The disputed territory faces a rocky road to joining the bloc
Kosovo will apply for EU membership by the end of this year, Foreign Minister Donika Gervalla said on Tuesday. The EU has taken on four new countries as candidates in recent weeks.
“We think that Kosovo meets all the prerequisites to be granted [official candidate status], and therefore, by the end of the year, we will choose the appropriate moment when we will also formally submit this application,” Gervalla said during a press conference.
The minister added that Kosovo has already implemented most of the EU’s framework for stabilization and free trade in the Balkans, and that she expects a separate application to join the Council of Europe to be processed swiftly, as the territory “meets all the prerequisites in terms of legislation, human rights, democratic standards, [and] rule of law.”
Gervalla’s announcement comes two months after the self-proclaimed republic’s Prime Minister, Albin Kurti, told an audience in the US that he would make an EU membership bid by the end of the year. However, while Kurti has the support of Washington, he could face stiff opposition back in Europe.
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Kosovo is not recognized by Cyprus, Greece, Romania, Slovakia, or Spain, all of whom consider it a province of Serbia. Kosovo was occupied by NATO during the bloc’s 78-day air war against Serbia in 1999, and declared independence in 2008. In addition to those five EU countries, Kosovo’s independence is not recognized by Russia, China, or Serbia itself.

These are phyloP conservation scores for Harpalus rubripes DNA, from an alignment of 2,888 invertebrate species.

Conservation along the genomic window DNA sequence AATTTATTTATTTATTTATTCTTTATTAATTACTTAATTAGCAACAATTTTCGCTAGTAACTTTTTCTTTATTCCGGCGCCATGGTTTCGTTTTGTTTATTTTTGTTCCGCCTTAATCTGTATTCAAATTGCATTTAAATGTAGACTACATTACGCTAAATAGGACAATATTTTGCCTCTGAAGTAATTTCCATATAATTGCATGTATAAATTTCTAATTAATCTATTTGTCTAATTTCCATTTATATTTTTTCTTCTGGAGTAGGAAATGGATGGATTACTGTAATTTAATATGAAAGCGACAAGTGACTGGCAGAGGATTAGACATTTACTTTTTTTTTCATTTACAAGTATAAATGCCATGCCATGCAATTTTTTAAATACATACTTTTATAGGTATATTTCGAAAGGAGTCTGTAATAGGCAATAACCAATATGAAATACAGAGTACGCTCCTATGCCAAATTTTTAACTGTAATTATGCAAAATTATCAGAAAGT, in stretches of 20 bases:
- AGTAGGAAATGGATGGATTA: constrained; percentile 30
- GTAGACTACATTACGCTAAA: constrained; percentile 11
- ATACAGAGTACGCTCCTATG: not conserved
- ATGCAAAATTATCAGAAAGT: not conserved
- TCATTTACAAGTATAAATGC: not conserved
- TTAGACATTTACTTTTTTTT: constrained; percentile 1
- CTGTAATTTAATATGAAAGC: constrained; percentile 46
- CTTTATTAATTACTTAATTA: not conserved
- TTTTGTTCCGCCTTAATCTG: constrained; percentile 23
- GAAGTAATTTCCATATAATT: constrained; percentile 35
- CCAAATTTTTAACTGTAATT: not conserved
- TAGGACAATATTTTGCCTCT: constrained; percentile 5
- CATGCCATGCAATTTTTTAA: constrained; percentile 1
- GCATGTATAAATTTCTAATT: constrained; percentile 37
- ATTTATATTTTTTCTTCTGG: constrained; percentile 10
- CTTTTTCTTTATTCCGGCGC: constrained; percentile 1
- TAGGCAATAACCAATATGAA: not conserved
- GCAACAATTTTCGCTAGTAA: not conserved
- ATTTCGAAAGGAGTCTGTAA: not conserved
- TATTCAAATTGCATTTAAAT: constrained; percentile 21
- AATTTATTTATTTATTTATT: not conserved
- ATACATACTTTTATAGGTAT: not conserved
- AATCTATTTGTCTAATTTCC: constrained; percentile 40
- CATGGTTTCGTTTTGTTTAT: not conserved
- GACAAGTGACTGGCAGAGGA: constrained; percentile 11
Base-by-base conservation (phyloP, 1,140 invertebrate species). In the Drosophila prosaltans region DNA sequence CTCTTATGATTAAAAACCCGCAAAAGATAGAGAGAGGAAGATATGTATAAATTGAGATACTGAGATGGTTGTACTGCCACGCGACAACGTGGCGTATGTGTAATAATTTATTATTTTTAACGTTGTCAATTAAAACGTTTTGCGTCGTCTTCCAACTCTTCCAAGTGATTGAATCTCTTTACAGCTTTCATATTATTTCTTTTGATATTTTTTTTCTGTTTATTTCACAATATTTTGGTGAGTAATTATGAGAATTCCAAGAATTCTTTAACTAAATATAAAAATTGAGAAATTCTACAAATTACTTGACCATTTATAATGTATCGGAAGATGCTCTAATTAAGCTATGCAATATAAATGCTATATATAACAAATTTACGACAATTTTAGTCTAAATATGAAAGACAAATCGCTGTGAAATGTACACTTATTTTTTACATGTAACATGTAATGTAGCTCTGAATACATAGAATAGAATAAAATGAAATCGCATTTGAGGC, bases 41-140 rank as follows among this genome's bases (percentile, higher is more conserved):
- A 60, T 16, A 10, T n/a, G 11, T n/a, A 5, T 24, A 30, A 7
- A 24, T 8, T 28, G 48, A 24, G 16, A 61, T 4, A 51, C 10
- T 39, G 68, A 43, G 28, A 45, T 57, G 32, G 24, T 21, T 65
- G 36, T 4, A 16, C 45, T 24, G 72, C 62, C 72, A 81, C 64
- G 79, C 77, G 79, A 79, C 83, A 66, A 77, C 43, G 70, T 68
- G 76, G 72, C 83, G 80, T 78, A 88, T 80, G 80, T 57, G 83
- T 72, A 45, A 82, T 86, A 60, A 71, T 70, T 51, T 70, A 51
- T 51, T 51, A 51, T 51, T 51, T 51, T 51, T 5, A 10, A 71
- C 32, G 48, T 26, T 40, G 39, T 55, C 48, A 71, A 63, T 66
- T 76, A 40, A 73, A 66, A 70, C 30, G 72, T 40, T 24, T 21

The lack of recognition is crucial, as the opening of accession negotiations requires the unanimous backing of all 27 EU member states.
The EU has embarked on a program of expansion in the wake of Russia’s military operation in Ukraine. The bloc granted candidate status to Ukraine and Moldova last month, and opened accession talks last week with North Macedonia and Albania. Kosovo will be the last of the six countries in the Western Balkans to apply when it submits its membership proposal.
Application is the first step in a long process, during which a prospective member must ensure its national legislation aligns with EU law, while the European Commission evaluates everything from its economic performance to environmental regulations and agricultural practices.
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Corruption must also be reined in, and with Kosovo ranking 87th on Transparency International’s 2021 ‘Corruption Perceptions Index’, placing it between Morocco and Guyana, Kurti’s government has a struggle ahead of it to bring the territory’s institutions up to EU standards. Albania, Moldova, and Ukraine, however, score lower.
More immediately, Serbian President Aleksandar Vucic has threatened to issue a “strong and serious response” should Kosovo move forward with its application. “Believe me, we will show our teeth,” he said in a public statement aimed at Pristina in May.